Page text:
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Rock Art Lesson Plan for Elementary School

Instructor: Christopher Muscato

Chris has a master's degree in history and teaches at the University of Northern Colorado.

With this lesson plan, your students will be introduced to rock art and will think critically about how and why it is created, before creating and decorating their own miniature caves.

Learning Objectives

Upon completion of this lesson, students will be able to:

  • identify and describe various kinds of rock art
  • appreciate the motivations and processes relating to rock art
  • critically think about their own lives and those of ancient artists

Length

60 minutes

Curriculum Standards

  • CCSS.ELA-LITERACY.SL.4.1.D

Review the key ideas expressed and explain their own ideas and understanding in light of the discussion.

  • CCSS.ELA-LITERACY.W.4.2

Write informative/explanatory texts to examine a topic and convey ideas and information clearly.

Materials

  • Large sheets of sturdy brown paper
  • Tape
  • Slideshow of rock art
  • Chalk or other art materials

Vocabulary

  • pictograph
  • petroglyph

Instructions

  • Tell students that people of the past made art, just like people do today.
  • Ask students to imagine prehistoric artists.
    • What do you think they used for a canvas?
    • What do you think they used for paints?
    • What sort of things do you think ancient artists depicted? Why?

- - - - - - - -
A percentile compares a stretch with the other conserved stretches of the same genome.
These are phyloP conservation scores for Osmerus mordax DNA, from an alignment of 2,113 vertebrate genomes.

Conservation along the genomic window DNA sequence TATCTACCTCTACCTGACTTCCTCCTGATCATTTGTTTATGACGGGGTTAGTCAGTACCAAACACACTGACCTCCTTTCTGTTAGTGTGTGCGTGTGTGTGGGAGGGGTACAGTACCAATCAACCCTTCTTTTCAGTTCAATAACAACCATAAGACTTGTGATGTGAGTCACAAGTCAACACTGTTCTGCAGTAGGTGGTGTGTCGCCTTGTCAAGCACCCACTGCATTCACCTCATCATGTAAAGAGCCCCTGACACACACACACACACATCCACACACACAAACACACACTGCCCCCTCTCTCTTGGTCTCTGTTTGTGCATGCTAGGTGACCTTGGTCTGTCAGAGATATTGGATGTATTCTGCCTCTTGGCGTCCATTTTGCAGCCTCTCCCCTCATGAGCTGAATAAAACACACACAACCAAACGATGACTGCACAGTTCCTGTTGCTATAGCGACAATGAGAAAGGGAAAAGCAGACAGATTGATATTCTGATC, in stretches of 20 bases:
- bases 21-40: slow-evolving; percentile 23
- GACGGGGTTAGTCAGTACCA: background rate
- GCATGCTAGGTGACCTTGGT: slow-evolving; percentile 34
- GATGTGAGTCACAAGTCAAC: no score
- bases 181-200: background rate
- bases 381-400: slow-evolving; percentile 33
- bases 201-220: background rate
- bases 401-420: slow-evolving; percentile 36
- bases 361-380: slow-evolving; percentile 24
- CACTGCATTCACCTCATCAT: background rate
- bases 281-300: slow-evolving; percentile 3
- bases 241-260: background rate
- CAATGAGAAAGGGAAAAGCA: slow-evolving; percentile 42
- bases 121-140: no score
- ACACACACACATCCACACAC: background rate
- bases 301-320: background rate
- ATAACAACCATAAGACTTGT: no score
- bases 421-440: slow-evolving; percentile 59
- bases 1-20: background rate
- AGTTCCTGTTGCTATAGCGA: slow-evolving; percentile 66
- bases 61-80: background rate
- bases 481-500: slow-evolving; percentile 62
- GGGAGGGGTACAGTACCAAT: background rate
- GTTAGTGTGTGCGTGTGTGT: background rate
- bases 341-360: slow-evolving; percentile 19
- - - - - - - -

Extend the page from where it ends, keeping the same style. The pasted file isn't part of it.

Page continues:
• Write the terms 'pictograph' and 'petroglyph' on the board. Explain to students that a pictograph is an image painted onto a rock, while a petroglyph is carved into a rock.
  • Show students a brief slideshow of rock art from around the world. Good examples of images could include the Lascaux caves in France, Altamira caves in Spain, Chaco Canyon in New Mexico, Kakadu National Park in Australia, Cumberland Plateau in Tennessee, Kejimkujik National Park in Canada, and the Game Pass Center of South Africa.
  • As you go through these images, discuss them with the students.
    • What images do you see in here?
    • Why might ancient people have chosen to create these images? (Make sure to highlight how rock paintings were part of ceremonies.)
    • What might the non-literal or symbolic images in the rock art mean?
  • Answer any questions before moving on to the activity.

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